35(2). A vice-president may resign his office by tendering his resignation in writing to the municipality Such resignation shall take effect on the date on which it is accepted the municipal or on the expiry of thirty days from the date of tendering the resignation whichever event occurs earlier.

6. Leaving aside for the time being Sub-section (5) of Section 35, one concept which clearly emerges from Sub-sections (1) and (2) is that a resignation tendered by the president or the vice-president of a municipality takes effect either on its acceptance by the Collector or the municipality, as he case may be, and if there,, no such acceptance by the Collector or the municipality it automatically takes effect on the expiry of 30 days from t date on which it was tendered. In other words, if a resignation which attracts the provision of Sub-section (1) or (2) of Section 35 is accepted by the appropriate officer or authority before the expiry of 30 days, it takes effect on that date. If it is not accepted by an appropriate officer or authority before the expiry of 30 days it becomes automatically effective on the expiry of 30 days from the date on which it was tendered. Sub-sections (1) and (2) do not postpone the taking of effect of a resignation until a dispute raised in that behalf is decided.

7. Let us now, therefore, see what Sub-section (5) of Section 35 provides. It is in the following terms:

35(5) If any dispute regarding any resignation arises, it shall be referred for decision to such officer as the State Government may, by general or special order, appoint In that behalf and the decision of such officer shall be final:

Provided that no such dispute shall be entertained after the expiry of a period of thirty days from the date on which the resignation took effect:Provided further that such resignation shall take effect in accordant with the decision of such officer.

8. Mr. Shah has argued before me that since in case of a dispute a resignation is required to take effect in accordance with the decision of the officer competent to decide the dispute it does not take effect at all either on its acceptance or on the expiry of 30 days whichever event earlier It is extremely difficult for me to accept this argument in view of the express language which Sub-sections (1) and (2) use. They in provide that the resignations shall take effect. If the Legislature had desired that a resignation should not take effect at all until a dispute rated as to its validity is decided, it would have stated some so many words.

9. In my opinion, therefore, the combined effect of Sub-sections (1), (1) and (5) of Section 35 is as follows:

A resignation takes effect on its acceptance by the Collector or the municipality, as the case may be, if such an acceptance has been recorded prior to the expiry of 30 days from the date on which it was tendered. If no such acceptance has been recorded by an appropriate officer or authority, it automatically takes effect on the expiry of 30 days from the date on which it was tendered.

That is the view which 1 have taken in Special Civil Application No. 1316 of 1973 decided by me on 23rd/26th November 1973. Bulsar Muni. v. V.V. Ramsubba Rao. In that case I was not called upon to answer the question relating to the combined effect of Sub-sections (1), (2) and (5) of Section 35. I was merely analysing therein the scheme of Sub-sections (1), (2) and (3) of Section 35. Now if no dispute is raised the effect which the resignation has taken in the aforesaid terms becomes final. If a dispute is raised and if the validity of a resignation is upheld in that dispute, the effect which the resignation has taken continues to be in force. The proceeding in which a dispute has been raised against the validity of a resignation per se produces no effect whatsoever on the finality or conclusiveness of the resignation. The third category of cases is a category in which a dispute may be raised and it may be decided in favour of the disputant. What happens in such a case?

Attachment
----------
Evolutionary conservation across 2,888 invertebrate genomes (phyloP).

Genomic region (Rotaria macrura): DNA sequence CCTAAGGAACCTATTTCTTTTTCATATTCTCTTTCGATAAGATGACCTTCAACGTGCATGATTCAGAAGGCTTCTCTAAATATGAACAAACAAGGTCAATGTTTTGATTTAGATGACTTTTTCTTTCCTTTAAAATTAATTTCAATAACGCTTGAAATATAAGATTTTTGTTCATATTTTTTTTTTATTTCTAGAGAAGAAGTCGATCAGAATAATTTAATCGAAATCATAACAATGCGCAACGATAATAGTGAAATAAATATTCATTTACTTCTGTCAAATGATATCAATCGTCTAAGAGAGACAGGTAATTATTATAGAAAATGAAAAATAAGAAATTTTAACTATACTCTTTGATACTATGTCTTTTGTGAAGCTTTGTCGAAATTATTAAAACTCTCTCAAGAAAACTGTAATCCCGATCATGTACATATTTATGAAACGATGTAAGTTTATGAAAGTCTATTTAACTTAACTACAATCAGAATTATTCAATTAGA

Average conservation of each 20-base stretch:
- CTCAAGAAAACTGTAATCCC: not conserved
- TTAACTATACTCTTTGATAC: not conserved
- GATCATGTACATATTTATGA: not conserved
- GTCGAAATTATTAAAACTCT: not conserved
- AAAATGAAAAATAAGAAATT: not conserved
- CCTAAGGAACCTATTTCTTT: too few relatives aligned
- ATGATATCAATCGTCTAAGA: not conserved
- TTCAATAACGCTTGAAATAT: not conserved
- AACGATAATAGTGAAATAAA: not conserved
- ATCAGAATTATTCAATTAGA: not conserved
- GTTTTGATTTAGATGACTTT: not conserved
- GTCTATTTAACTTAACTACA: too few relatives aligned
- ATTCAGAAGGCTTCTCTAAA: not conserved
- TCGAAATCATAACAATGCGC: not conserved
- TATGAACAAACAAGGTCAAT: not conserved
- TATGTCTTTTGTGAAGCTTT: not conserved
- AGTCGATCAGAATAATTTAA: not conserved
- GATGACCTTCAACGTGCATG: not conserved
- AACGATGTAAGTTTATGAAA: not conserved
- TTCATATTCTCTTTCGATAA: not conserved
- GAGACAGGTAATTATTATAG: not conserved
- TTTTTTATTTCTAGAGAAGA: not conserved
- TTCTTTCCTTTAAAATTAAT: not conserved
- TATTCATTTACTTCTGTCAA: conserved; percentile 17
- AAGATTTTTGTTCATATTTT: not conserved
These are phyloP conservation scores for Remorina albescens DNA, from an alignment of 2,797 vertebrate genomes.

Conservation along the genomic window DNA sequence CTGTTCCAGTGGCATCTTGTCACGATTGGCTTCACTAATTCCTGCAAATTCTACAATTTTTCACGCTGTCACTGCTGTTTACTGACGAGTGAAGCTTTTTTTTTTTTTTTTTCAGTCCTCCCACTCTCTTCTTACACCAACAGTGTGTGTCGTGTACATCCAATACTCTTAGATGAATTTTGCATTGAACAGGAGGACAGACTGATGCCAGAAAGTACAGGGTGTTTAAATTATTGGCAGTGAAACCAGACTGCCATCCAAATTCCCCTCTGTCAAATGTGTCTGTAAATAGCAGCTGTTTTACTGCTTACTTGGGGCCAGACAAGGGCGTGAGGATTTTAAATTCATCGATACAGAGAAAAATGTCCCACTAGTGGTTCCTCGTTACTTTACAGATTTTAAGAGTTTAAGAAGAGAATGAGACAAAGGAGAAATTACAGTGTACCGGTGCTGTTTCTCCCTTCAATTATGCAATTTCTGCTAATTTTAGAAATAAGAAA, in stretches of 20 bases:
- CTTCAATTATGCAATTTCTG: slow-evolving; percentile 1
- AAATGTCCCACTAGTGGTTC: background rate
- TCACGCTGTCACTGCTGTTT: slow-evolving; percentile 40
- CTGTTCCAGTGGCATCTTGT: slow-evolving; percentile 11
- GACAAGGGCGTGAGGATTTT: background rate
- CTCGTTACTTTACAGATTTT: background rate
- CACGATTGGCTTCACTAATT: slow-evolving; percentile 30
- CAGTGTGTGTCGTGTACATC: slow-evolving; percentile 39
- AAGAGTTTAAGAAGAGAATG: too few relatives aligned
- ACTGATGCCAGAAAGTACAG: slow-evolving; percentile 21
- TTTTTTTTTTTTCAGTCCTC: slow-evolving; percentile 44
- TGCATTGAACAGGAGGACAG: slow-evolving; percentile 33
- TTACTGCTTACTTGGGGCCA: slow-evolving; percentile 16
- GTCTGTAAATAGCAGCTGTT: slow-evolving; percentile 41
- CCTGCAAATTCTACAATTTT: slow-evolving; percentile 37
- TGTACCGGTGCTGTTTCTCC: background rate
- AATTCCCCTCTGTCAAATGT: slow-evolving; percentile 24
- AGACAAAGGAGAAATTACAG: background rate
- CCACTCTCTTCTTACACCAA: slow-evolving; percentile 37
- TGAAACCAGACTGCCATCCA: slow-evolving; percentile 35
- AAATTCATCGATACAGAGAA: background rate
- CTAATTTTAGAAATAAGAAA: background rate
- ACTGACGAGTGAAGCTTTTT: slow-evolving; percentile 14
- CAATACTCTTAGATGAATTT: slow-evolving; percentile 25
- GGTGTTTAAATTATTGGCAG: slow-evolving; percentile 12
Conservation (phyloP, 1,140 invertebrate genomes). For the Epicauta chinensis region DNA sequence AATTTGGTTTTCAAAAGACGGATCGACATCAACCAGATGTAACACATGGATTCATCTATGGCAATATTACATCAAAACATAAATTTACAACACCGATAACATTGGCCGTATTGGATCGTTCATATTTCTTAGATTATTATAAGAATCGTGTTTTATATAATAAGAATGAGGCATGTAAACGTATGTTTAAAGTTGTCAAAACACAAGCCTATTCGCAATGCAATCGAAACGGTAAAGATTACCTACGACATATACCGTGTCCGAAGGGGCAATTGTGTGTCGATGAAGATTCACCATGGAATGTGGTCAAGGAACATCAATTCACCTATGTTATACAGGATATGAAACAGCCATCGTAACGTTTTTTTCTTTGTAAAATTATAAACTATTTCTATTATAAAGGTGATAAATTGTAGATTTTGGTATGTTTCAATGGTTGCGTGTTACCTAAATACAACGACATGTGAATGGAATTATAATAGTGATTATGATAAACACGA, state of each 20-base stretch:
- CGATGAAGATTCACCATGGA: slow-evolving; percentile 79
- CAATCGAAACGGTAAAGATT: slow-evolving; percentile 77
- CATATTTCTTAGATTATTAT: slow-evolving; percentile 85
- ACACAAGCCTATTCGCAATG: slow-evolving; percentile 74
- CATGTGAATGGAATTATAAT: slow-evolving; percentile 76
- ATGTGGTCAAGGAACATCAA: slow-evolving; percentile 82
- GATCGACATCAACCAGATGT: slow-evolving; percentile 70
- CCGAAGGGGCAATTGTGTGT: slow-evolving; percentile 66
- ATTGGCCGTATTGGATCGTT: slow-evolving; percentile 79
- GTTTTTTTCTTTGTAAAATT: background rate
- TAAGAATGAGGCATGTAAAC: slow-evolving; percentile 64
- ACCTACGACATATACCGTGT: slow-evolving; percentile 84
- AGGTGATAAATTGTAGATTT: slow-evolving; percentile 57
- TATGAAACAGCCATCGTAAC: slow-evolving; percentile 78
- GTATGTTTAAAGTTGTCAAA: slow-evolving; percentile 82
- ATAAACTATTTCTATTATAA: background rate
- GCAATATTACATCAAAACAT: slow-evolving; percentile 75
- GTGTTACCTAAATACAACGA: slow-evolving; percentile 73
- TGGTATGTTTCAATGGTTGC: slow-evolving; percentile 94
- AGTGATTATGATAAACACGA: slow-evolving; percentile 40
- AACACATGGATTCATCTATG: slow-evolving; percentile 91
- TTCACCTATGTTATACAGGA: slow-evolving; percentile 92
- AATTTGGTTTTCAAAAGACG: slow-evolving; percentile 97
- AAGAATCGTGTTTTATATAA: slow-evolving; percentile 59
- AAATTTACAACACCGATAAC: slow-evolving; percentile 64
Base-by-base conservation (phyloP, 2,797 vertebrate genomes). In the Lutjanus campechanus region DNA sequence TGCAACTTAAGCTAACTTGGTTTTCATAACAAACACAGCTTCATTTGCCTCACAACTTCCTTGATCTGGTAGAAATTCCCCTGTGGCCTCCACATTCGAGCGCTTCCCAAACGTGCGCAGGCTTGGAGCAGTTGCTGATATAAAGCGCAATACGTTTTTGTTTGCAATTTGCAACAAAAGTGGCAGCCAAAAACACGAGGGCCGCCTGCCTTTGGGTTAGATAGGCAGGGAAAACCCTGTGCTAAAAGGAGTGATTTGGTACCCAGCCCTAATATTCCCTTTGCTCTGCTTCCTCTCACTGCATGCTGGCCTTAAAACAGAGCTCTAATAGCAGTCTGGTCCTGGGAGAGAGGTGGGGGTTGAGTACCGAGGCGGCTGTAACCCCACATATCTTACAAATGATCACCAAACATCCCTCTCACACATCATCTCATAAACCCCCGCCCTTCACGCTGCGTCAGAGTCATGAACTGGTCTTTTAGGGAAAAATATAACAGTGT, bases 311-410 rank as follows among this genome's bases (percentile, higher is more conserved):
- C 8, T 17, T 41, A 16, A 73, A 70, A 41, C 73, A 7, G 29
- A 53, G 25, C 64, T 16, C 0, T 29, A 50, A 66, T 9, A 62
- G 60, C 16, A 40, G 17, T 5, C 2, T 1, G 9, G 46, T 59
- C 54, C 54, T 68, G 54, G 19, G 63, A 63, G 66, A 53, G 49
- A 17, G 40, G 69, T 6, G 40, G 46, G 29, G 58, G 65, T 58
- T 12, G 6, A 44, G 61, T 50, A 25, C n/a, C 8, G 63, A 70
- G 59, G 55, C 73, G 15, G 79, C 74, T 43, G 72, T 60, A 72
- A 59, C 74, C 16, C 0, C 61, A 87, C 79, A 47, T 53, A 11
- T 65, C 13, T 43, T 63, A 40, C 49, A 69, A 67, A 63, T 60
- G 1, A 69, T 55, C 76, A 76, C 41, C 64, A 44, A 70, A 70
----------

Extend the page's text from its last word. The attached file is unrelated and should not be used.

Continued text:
10. In my opinion, in this group of cases, the effect which the resignation has taken in terms of Sub-section (1) or (2) of Section 35 stands modified or nullified, as the case may be, in accordance with the decision of the officer who has decided it. However, it cannot, therefore, be said that it has taken no effect whatsoever. Therefore, the effect of Sub-section (5) is as follows:

If fresh election to the office of the president or vice-president, as the case may be, has been held and if some one has been elected as the president or the vice president he holds that office subject to the decision of the dispute which has been raised in regard to the resignation tendered by his predecessor-in-office.

In my opinion Sub-sections (1), (2) and (5) of Section 35 are not capable of producing the result which Mr. Shah wants them to produce.

11. Since in my opinion the resignations tendered by the petitioners have taken effect subject to the final decision in the applications which they have made, respondents No. 3 and 4 must be regarded at this stage to have been validly elected. No declaration, sought for by the petitioners, can, therefore, be given. I need not say that if ultimately the officer concerned holds that both or any one of the resignations is not valid, certainly both or any one of the respondents No. 3 and 4 affected by the decision shall have to vacate their offices or his office, as the case may be. In this view of the matter I am unable to grant any relief>n this petition.

12. In the result, the petition fails and is dismissed. Rule is discharged with no order as to costs in the circumstances of the case.